A controversial bill to effectively annex 19 communities over the Green Line to Yerushalayim has been scheduled to come before the Knesset’s Ministerial Legislative Committee for a vote on Sunday.
With Israeli Prime Minister Binyamin Netanyahu’s backing, the proposal is expected to be passed by the committee, prior to debate and voting in the full Knesset.
Residents of the 19 localities — about 150,000 people — would have voting rights in Yerushalayim, but would function as sub-municipalities running much, if not all, of their own affairs.
The enlarged capital would include Maaleh Adumim, Givat Zeev, Betar Illit, Efrat and communities of the Gush Etzion Regional Council.
At the same time, three Arab neighborhoods of Yerushalayim which are situated outside the security barrier — Kafr Akab, Shuafat and Anata — would become sub-municipalities. That would affect approximately 100,000 people.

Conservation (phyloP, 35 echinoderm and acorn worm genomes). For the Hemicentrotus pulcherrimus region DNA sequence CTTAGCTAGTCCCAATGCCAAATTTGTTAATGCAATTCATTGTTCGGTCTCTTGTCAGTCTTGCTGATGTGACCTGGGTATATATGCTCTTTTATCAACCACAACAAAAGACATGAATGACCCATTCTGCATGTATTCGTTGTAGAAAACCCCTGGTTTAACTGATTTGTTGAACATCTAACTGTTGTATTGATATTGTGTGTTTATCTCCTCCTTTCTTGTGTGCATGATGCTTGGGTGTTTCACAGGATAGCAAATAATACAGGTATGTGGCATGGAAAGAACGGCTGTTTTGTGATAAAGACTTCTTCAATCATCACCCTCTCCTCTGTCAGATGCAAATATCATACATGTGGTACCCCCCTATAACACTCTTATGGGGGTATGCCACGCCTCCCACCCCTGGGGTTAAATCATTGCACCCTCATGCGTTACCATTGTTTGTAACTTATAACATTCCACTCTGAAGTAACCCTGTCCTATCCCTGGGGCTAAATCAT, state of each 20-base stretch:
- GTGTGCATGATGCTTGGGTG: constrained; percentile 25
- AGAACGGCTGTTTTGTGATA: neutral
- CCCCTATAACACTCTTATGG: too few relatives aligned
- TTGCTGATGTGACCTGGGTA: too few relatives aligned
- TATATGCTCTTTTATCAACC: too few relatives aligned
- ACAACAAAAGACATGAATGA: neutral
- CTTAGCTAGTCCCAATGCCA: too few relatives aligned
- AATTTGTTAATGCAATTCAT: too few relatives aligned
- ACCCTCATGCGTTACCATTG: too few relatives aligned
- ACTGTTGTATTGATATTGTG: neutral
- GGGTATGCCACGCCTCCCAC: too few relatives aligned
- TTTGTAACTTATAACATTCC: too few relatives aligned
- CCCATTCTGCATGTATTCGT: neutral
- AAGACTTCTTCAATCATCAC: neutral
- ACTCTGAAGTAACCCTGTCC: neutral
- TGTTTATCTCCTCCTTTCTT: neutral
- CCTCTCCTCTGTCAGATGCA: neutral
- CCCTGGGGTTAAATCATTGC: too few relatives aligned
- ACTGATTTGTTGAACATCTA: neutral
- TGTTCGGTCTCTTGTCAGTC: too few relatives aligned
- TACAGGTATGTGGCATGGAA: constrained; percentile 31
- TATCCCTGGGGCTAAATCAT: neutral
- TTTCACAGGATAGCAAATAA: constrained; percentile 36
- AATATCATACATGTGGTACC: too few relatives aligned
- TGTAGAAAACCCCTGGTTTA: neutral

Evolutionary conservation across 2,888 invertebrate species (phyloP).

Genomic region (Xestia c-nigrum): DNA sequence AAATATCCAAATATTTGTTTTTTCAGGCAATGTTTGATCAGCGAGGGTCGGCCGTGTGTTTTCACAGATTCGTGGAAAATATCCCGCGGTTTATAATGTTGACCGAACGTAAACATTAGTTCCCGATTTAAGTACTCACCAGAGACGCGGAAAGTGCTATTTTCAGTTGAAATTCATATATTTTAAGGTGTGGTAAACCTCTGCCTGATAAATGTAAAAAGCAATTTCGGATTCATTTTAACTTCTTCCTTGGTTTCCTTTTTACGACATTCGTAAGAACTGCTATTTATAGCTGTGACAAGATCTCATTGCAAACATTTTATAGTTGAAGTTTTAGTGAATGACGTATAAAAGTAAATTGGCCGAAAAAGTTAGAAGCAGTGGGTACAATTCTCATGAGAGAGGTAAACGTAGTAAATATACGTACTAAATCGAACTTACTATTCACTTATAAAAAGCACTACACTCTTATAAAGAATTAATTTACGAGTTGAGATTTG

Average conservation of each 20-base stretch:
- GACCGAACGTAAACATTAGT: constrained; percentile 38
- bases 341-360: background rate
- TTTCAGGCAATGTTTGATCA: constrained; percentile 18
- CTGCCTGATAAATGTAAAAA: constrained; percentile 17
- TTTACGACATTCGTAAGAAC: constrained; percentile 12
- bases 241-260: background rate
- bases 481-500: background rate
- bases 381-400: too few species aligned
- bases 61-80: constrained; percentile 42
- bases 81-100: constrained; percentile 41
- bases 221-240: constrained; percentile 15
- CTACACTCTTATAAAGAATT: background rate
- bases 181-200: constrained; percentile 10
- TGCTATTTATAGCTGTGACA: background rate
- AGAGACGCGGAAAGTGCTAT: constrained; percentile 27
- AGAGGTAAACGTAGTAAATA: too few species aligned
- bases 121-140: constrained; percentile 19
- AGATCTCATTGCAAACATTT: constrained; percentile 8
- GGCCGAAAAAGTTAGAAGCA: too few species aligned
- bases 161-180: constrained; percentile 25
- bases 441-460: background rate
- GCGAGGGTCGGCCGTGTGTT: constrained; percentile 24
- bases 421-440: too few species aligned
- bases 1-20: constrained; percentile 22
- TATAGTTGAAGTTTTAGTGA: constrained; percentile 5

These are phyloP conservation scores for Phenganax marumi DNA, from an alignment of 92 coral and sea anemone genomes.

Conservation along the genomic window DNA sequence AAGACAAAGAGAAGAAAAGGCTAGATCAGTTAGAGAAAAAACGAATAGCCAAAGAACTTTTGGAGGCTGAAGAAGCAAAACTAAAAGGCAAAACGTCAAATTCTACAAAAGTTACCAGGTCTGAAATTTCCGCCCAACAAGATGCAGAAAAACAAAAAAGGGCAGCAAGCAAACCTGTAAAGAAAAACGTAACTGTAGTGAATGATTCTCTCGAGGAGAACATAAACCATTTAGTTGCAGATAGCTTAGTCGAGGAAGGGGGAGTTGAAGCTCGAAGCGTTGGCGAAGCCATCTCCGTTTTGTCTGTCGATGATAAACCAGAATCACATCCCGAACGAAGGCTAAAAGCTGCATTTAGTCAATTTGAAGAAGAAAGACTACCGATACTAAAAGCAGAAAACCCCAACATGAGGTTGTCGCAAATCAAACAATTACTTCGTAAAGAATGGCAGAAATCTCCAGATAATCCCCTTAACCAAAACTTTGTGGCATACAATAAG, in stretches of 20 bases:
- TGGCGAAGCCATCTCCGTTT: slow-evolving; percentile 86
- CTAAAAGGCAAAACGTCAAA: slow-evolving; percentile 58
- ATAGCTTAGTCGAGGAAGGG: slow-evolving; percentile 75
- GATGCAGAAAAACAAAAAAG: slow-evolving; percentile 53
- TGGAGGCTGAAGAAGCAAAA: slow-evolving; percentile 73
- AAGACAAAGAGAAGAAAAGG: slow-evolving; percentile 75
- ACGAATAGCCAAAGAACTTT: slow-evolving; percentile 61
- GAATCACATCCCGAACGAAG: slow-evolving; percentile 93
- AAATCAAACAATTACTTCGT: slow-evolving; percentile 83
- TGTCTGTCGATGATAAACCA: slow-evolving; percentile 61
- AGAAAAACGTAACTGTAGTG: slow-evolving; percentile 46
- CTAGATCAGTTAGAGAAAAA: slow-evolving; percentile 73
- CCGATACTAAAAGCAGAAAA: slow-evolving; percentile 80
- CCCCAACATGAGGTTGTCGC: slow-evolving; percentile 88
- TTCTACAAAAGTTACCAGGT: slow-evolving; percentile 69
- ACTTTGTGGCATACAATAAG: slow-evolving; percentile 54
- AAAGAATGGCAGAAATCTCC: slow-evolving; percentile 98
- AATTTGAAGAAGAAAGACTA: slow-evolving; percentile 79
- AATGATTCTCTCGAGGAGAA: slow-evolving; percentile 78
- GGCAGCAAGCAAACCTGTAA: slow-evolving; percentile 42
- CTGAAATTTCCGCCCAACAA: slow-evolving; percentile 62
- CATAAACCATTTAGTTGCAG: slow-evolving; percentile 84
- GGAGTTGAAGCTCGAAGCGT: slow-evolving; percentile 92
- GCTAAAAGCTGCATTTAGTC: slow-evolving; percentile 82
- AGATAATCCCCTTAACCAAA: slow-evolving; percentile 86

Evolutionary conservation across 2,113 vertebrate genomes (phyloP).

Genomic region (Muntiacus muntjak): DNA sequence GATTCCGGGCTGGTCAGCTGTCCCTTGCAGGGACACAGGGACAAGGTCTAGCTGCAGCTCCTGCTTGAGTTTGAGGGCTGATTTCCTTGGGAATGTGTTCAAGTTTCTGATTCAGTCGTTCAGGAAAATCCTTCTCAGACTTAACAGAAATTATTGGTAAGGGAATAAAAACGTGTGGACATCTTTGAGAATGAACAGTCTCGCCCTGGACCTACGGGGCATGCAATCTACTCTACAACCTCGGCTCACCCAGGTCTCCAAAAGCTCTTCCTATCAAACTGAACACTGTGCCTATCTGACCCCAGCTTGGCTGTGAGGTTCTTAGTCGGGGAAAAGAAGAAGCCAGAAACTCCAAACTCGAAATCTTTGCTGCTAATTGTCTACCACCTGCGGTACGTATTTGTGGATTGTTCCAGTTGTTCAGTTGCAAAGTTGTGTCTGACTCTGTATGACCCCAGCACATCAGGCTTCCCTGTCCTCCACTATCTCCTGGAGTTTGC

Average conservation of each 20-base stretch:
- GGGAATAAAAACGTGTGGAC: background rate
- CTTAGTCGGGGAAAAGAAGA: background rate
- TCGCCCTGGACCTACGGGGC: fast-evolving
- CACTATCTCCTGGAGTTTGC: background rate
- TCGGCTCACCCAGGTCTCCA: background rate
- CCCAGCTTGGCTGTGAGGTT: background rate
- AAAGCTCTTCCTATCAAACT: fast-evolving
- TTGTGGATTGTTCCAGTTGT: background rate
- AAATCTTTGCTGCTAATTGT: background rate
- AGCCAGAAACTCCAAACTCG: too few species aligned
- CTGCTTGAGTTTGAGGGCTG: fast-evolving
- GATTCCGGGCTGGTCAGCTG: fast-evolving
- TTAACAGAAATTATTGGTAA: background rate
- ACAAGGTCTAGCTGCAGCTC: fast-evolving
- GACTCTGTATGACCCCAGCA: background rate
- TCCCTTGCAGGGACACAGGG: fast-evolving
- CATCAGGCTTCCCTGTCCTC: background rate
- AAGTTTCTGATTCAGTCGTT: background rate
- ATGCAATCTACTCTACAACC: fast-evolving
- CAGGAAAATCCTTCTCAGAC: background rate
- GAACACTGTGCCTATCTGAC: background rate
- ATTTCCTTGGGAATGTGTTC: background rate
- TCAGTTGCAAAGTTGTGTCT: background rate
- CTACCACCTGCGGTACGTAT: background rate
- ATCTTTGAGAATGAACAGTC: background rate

Opponents on the left have denounced the measure as a form of annexation.
However, proponents are stressing the moderate aspects of the proposal. A spokesman for the initial author, MK Yoav Kisch (Likud), said that the bill would mean “municipal annexation” but not an extension of Israeli sovereignty to the areas in question.
Unpersuaded, Peace Now issued a statement warning that “if passed, this bill will constitute a de facto annexation and a clear step towards a de jure annexation. We cannot let this bill become law!”
Transportation Minister Yisrael Katz (Likud), a chief backer of the idea, described the political intentions: to “ensure a Jewish majority in the united city and to expand its borders by adding 150,000 residents to the area of a greater Yerushalayim.”
“It’s an unequivocal response to all those in the international community who are questioning the Jewish people’s right to Yerushalayim,” Katz said.
“This coming Sunday I shall take part in Jewish history,” Katz proclaimed on Wednesday.
Currently, Yerushalayim has a total population of almost 900,000, including 540,000 Jews and 330,000 Arabs. The proposed expansion would increase the Jewish population to 670,000, shifting the demographic balance from 61.1 percent Jewish and 37.3 percent Arab to 67 percent Jewish and 32 percent Arab.